The sky is blue and purple and white and bold and bashful, all at once.
The field is green, and the grass is a sea of movement as it rhythmically bends in a dance with the wind. The breeze is a cool breath that balances the sun’s warmth.
On a day when there is much to do and much to be done, I am with this field of movement and this sky of bold and bashful – and so I walk on this side of the wild.
I am here to seek.
I am here to find.
Though I am a hunter, I am also an observer and a finder, and this day is about what I find that I did not know.
This place is noisy and this place is a reflection of change. With every breath of wind, leaves fall in a paused, eventual and purposefully accidental, choreographed way. They fall against other leaves. They fall against the backdrop of this place. They fall against my face. They fall and they become part of this place, on this side of the wild.
Here, the acorns are part of a percussion team. Here, the black walnuts and the hickory nuts and the pecans from that tree on the hill are striped warriors falling surgically sharp to the earth below.
The acorns snare loudest. They bring a distinct pop to the ground. And they are necessary, too. For beneath these oak trees the ground is disheveled and dotted with the remnants of feeding, the empty hulls of acorns. I see no turkeys here. I see no deer here. And yet I see the signs of both, in the scratched earth. They are not here, and yet I know they are here on this side of the wild.
I walk. I am a sponge of what I thought I knew and what I discover on this path. I find this place from where I hunt. It is where I come to seek and hope to find, and when I do not, I return because finding is not always about what we touch.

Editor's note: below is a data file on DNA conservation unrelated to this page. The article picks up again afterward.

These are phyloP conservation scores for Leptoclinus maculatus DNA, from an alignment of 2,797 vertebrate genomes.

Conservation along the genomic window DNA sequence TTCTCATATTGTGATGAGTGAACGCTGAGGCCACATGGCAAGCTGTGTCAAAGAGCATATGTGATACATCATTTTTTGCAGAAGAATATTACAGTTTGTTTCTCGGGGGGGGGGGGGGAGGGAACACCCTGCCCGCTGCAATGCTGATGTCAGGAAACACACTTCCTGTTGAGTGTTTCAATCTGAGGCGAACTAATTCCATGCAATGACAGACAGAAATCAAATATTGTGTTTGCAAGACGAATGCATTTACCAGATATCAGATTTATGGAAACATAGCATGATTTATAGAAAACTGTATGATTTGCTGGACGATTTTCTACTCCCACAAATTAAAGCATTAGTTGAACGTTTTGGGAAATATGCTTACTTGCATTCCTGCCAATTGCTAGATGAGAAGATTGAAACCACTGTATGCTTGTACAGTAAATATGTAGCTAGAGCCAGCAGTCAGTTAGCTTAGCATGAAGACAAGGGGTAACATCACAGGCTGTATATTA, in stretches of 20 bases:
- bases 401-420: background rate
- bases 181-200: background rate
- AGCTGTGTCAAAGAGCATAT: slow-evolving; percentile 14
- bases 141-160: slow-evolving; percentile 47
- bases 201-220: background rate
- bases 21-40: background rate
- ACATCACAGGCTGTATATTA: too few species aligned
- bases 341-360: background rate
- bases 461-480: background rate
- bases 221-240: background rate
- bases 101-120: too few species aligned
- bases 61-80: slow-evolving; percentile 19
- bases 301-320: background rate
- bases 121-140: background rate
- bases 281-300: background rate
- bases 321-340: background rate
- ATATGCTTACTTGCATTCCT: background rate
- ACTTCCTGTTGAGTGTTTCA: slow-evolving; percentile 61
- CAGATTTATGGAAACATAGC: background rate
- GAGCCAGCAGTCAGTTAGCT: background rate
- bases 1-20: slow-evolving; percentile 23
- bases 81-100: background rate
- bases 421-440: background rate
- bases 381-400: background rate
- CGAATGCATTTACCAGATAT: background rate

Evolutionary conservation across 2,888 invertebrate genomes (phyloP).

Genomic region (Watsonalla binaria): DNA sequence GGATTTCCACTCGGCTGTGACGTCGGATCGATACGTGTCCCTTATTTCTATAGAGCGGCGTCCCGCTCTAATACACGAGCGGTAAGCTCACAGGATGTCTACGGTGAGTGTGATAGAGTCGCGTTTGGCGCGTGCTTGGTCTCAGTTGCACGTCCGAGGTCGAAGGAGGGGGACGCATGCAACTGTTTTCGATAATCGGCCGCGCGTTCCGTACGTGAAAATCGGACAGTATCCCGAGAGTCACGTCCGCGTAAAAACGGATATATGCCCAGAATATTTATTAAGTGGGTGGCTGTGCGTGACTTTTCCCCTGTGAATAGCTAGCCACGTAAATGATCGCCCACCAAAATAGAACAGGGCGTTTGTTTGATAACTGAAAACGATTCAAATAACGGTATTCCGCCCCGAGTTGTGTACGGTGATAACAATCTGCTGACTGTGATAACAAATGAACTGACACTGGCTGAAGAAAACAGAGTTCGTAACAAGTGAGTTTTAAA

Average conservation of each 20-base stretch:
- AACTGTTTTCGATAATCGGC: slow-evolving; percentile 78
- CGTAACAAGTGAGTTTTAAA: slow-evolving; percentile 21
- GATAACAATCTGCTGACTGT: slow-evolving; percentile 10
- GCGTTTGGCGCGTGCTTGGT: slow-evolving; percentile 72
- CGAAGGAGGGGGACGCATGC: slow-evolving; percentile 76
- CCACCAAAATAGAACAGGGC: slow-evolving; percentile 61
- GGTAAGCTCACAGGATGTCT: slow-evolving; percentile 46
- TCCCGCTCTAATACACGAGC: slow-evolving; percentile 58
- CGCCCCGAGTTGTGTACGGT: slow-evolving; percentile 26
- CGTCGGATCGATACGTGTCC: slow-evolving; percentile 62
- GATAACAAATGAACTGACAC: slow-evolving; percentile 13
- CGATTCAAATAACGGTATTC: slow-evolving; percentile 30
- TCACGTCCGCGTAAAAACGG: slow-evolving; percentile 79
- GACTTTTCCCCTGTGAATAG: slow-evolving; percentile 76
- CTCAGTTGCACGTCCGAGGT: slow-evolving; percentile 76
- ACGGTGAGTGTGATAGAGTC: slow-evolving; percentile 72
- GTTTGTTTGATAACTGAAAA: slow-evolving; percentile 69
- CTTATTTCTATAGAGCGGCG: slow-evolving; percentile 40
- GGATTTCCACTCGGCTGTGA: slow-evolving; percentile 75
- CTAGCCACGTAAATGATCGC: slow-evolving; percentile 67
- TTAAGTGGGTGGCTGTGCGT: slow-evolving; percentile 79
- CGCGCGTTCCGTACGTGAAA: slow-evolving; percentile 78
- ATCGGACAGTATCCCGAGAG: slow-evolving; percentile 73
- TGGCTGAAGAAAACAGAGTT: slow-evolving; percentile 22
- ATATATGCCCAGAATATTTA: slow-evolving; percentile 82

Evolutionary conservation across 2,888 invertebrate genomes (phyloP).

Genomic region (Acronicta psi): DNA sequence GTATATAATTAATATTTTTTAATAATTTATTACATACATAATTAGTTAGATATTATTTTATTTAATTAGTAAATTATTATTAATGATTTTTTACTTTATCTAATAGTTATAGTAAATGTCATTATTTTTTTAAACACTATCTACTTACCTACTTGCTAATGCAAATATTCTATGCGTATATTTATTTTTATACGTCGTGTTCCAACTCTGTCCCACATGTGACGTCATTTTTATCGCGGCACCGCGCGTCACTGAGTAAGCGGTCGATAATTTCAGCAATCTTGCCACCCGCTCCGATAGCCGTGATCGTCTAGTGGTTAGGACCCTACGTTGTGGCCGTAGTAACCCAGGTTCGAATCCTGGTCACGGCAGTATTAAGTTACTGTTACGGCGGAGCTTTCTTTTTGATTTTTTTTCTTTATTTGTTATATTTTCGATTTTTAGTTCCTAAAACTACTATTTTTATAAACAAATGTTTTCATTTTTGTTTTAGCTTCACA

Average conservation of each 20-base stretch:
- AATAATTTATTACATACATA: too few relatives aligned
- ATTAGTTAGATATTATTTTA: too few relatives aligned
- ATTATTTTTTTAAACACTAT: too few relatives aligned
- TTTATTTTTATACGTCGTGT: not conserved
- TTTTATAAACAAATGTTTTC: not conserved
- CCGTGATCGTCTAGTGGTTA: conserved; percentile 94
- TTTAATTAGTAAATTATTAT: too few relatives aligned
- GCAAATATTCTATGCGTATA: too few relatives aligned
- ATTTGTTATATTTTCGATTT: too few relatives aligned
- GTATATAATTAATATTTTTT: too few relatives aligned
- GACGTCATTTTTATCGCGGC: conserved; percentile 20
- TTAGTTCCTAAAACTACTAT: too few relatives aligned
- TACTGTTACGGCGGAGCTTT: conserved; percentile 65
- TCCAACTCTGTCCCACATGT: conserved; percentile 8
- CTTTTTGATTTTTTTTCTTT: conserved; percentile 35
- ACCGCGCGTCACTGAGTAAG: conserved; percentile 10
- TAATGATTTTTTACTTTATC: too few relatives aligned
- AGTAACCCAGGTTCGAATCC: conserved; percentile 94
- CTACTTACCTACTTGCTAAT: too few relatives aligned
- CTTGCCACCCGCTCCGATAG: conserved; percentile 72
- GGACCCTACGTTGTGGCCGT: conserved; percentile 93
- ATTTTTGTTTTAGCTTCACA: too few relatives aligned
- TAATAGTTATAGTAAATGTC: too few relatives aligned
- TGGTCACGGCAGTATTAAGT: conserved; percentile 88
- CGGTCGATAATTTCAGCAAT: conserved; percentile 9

I climb these steps and I look around from this place. The landscape has changed and this tree has aged, and yet I recognize the fine stitches that sew this place into a cloak of memory. The rocks and the moss, cold and gray. The rotting log is softer and soon this will be dirt, and from this dirt a tree will grow strong and tall and bold and beyond.
And this hill where magic happens in the fall is still magical, to me. I see that early morning, when the frost was cold and my son was steady by my side. I see that afternoon when the rain was light and all was silent and my youngest son was patient. From this place, I see these things and I feel these things and these things are what I find, here on this side of the wild.
I am careful now, with my steps in this creek. These rocks are slick from the water and from the silt and the mud. I am careful, here. I am quiet, here. And yet, my feet in the water and my careful quiet are not enough as I see the hen turkey, flee ahead. She is more alert than I. She is more natural here than I. She is part of this place and familiar with this place and her feet and her senses and her ways are wild, here. I watch her disappear into the places that are thick and laden with briars and in a moment, she is gone.
I pause. I reflect. It is written that we humans are at the top of a chain. This is written by a human, I’m sure. Yet, when it involves the places where the acorns are like snare drums and the grass moves with a rhythm and the gray walk is covered in the green moss, then we humans are not at the top of a chain. We are merely visitors, here. We are observers, here. We are seekers, here. This place, known as the wild side.
Enjoy your time outdoors.
You can reach Jason Hawkins at firstname.lastname@example.org